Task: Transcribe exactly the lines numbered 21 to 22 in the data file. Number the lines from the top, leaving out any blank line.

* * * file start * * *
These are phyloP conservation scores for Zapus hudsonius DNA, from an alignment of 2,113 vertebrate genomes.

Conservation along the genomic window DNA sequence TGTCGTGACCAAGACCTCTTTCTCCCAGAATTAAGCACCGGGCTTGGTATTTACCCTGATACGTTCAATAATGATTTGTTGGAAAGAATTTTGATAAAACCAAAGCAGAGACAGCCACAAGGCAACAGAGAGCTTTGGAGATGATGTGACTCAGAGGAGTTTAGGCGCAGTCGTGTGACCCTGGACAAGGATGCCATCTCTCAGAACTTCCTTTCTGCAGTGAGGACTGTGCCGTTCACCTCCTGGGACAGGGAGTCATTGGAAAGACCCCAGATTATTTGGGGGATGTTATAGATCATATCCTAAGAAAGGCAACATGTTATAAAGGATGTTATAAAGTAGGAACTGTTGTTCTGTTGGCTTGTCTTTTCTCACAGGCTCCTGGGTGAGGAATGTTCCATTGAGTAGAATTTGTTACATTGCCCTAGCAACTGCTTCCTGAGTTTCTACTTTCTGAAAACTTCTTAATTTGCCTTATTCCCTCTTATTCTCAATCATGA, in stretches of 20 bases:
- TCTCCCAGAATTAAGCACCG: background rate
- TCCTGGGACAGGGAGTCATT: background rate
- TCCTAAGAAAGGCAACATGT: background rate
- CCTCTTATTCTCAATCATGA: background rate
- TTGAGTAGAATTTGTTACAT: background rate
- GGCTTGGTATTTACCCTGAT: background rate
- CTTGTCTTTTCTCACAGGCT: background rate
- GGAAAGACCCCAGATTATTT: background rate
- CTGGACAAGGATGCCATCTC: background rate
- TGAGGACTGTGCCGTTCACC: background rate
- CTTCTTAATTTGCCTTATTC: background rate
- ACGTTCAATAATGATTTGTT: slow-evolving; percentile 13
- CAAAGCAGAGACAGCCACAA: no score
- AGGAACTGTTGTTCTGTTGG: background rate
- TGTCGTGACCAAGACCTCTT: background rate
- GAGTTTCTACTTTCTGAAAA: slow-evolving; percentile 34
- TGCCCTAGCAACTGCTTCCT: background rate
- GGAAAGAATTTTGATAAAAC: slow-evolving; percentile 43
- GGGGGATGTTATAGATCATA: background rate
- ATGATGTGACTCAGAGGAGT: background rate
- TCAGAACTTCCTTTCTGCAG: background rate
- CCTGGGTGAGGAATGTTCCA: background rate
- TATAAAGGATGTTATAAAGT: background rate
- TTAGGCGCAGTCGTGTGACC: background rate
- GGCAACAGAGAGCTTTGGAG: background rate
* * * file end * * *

- GGGGGATGTTATAGATCATA: background rate
- ATGATGTGACTCAGAGGAGT: background rate